Letters from a daughter to her mother
Trans World Features | @twfindia | 01 May 2021
Letters from a daughter to her mother
In a virtual session of Tete-a-tea organised by Prabha Khaitan Foundation of Kolkata, UK-based author, journalist and social worker Lady Mohini Kent Noon, had an engaging conversation with Dr Alka Bagri and Bina Rani – two leading women achievers of Indian origin in the UK and cancer survivors. The two women spoke on the overarching influence of mothers in their lives as the session focussed on Lady Mohini Kent Noon’s book 'Dear Mama', a compilation of intimate letters to their mothers written by billionaires, spiritual gurus, members of the British House of Lords, political leaders, members of royal families, actors, entrepreneurs, journalists, photographers and doctors. IBNS correspondent Souvik Ghosh brings excerpts of the conversation

Alka, would you like to share what you learned from your mother, some memories of your mother and read out from your childhood?


Alka Bagri: My mother was born and raised in Kolkata in a traditional Marwari family. She has lived her life with tremendous integrity. Whatever life has thrown at her, she dealt with immense grace and courage. She is a strict lover of principles. She had conviction or belief that is unshakable. Apart from that she had a tremendous sense of adventure, literally from learning pottery at 78 to sky-diving, bird watching, she lived life to the fullest. She is also a voracious reader. I really have those which one can learn from their mother. I have imbibed these qualities in particular and I know that I have a sense of adventure. So yes, I owe to my mom.



Bina Rani, would you like to share some memories of your mother?


My life I think was a little bit dramatic. I think it was almost like a Bollywood tear jerker. I was orphaned when I was 11. Both my parents died within two months of each other. We were absolutely devastated. I remember crying and screaming to my elder brother saying what will become on us now? But till that moment, we were happy, we were loved. My father was a civil servant and IAS officer and we lived in relative comfort in an area of Bangalore.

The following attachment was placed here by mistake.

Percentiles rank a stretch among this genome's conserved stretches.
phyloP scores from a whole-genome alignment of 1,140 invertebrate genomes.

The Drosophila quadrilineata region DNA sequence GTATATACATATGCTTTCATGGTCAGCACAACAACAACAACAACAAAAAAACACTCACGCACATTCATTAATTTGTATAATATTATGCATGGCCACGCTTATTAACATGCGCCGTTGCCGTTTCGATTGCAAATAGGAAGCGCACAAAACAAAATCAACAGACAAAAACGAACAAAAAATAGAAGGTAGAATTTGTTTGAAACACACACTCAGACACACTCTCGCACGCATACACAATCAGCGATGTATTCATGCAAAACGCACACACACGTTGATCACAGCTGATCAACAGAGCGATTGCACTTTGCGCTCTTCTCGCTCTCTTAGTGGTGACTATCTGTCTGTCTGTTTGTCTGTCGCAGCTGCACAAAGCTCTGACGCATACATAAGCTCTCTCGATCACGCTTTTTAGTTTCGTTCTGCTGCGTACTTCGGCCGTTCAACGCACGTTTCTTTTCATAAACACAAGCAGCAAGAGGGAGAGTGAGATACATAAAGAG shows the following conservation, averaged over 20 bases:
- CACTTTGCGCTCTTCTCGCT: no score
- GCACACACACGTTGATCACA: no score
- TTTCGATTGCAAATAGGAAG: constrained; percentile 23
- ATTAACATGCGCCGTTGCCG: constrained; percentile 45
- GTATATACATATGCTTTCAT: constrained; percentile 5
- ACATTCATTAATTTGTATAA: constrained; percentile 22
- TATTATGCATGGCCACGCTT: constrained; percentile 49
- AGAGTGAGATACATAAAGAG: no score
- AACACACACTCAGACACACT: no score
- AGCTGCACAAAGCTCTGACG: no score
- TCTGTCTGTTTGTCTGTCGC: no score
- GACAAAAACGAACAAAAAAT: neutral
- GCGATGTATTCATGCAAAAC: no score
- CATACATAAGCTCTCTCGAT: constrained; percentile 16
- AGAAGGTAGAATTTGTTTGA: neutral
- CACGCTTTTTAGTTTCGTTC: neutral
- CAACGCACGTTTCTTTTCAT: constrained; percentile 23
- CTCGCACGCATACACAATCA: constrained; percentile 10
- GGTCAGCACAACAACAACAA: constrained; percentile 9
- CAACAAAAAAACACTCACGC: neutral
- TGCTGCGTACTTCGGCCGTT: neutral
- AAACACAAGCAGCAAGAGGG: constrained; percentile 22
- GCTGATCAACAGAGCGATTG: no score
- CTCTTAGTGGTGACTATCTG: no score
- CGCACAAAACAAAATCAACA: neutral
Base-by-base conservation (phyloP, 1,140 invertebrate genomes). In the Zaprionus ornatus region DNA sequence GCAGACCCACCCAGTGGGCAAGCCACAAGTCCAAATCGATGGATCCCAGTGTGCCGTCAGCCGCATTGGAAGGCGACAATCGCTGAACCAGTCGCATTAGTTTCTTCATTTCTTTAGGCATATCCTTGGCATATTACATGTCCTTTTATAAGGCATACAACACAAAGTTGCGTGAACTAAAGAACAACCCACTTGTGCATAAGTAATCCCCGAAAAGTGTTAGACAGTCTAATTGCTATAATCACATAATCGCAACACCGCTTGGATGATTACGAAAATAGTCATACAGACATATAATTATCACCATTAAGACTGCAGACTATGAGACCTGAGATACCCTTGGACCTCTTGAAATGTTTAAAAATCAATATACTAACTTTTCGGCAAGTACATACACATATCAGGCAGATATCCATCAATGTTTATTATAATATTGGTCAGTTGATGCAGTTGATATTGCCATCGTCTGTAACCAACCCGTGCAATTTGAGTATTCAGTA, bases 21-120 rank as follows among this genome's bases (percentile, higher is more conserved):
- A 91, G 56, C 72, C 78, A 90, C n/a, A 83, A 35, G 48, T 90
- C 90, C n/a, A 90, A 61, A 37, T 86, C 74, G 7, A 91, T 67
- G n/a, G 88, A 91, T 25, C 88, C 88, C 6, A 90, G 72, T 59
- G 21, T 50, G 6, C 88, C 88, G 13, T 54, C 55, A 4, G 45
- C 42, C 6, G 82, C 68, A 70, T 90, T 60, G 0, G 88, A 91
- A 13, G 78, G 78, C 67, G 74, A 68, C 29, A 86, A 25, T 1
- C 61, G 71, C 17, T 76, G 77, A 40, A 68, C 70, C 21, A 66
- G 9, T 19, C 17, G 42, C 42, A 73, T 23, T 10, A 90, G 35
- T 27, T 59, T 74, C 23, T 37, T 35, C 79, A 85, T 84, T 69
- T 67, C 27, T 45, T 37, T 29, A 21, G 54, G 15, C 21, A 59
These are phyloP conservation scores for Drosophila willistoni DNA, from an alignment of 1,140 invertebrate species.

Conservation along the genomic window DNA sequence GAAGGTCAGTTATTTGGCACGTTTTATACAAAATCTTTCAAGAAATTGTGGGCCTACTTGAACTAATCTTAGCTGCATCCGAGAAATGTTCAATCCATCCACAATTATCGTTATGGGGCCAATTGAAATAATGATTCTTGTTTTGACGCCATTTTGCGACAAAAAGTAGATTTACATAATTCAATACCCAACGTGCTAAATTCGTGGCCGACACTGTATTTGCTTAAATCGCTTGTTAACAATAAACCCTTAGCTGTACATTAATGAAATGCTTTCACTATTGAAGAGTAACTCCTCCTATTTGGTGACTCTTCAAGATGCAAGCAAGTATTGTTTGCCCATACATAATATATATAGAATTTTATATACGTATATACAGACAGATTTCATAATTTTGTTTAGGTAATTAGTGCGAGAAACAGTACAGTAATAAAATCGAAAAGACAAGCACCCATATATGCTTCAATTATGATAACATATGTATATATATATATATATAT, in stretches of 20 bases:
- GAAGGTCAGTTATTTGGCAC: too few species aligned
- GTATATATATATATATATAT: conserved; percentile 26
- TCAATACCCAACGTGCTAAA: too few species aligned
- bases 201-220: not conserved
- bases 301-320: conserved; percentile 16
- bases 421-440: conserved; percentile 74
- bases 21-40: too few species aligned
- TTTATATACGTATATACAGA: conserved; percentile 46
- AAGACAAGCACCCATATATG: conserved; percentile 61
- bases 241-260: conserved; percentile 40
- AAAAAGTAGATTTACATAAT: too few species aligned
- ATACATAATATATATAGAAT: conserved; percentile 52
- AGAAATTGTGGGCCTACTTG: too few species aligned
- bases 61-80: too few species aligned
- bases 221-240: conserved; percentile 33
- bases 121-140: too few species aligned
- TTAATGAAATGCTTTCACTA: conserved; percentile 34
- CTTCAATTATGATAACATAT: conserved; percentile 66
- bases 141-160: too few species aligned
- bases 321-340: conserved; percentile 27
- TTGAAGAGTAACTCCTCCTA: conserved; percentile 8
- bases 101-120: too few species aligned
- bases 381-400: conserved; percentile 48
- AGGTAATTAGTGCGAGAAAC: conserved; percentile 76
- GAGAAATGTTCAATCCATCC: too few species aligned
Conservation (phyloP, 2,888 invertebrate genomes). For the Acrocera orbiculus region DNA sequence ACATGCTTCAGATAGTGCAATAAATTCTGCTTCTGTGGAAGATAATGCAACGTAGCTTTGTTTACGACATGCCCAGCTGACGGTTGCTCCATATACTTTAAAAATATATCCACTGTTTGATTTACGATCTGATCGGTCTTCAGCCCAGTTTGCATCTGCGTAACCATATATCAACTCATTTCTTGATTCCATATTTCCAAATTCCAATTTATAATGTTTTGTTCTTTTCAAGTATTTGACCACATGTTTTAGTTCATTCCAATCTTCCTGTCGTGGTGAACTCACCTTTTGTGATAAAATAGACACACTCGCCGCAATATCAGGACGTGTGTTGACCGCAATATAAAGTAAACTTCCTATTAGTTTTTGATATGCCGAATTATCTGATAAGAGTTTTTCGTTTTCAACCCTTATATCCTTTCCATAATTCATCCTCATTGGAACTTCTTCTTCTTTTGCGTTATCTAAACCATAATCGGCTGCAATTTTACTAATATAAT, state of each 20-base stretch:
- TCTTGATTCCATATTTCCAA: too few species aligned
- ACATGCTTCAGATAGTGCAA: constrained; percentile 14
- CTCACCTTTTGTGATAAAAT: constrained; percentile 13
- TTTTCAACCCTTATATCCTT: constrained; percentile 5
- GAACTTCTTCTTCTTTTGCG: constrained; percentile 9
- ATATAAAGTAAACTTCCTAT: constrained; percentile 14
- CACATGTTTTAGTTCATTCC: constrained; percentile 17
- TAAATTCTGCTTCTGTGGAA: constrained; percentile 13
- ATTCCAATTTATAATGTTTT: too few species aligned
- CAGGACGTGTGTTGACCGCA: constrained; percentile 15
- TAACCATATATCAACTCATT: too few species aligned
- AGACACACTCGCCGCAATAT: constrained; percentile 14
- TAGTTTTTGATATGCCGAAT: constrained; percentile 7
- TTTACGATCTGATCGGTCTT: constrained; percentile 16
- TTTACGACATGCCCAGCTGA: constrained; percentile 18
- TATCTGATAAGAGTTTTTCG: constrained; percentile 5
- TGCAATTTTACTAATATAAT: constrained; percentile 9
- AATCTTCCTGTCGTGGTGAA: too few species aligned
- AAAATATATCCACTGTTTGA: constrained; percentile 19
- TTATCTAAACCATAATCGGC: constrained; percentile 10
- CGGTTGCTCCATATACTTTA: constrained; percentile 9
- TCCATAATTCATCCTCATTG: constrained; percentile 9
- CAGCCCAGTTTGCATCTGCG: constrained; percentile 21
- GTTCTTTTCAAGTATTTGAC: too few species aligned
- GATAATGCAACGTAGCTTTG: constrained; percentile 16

In addition to her seven children, my mother took in her younger brother and sister so that we would have access to good education in Bangalore. My mother was truly an extraordinary woman and I don’t think I met anyone like her. She could have been a woman of leisure, could have been entertaining my father’s colleagues, could have been hanging out prizes, could have done all of that but she chose to wake up at 3 am every morning and cook the family’s meals.



Tell us about your childhood, Lady Mohini Kent Noon.


Lady Mohini Kent Noon: In contrast to your childhood, I had a golden childhood. That was the only golden period of my life. I am very happy that it came early on because it is very hard to get over a traumatised childhood as we know from our work with those girls. My mother came from a royal family and she just had a sense of ease and she was really not interested in material things.


She never went shopping, never collected anything, was trained in classical music and she used to sing on stage, sang in Gurudwara, sang Sangkirtan and sang folk songs and she had great ability to make up poems and she was hot favourite in wedding Sangeet. She never sat on high and treated everybody as equal. She smiled a lot and she laughed very heartily.


Every baby carries some cells of the mother. So maybe that creates a sixth sense between mother and child. Certainly, I was very deeply bonded with my mother. She died in March 2016 and I miss her very much. She was an Urdu scholar, she used to write Urdu poetry and she used to write in English, Punjabi because she was very fluent in all these three languages. She never asked for anything. I learned generosity, simplicity and honesty from her. I am like her but very different also. I chose to make my own way in the world which she didn’t. So, we were different generations and different women.



Tell us about your experiences when you were young, Lady Mohini Kent Noon.

Lady Mohini Kent Noon: I was always very adventurous. Being adventurous is a very dangerous thing. I left home, I left my country and I came to London before the age of 21 alone to study art. I already had a first-class degree in psychology honours from Lady Shri Ram College but I wanted to explore another part of my brain. I have been painting since I was six years old.

Nothing seemed impossible for me. I felt I could do anything in the world. I did go to art college in London, I worked part time to pay for it and I was trained in filmmaking in London. Being adventurous is all very pleasant as long as the experiences are well. On the first day at my art college, I met an Iranian girl of my age, a Sufi and we rented a flat together. And we were poor together.

We ran out of money for some reason. For three weeks we had nothing to eat. We just had milk and bread and the milkman.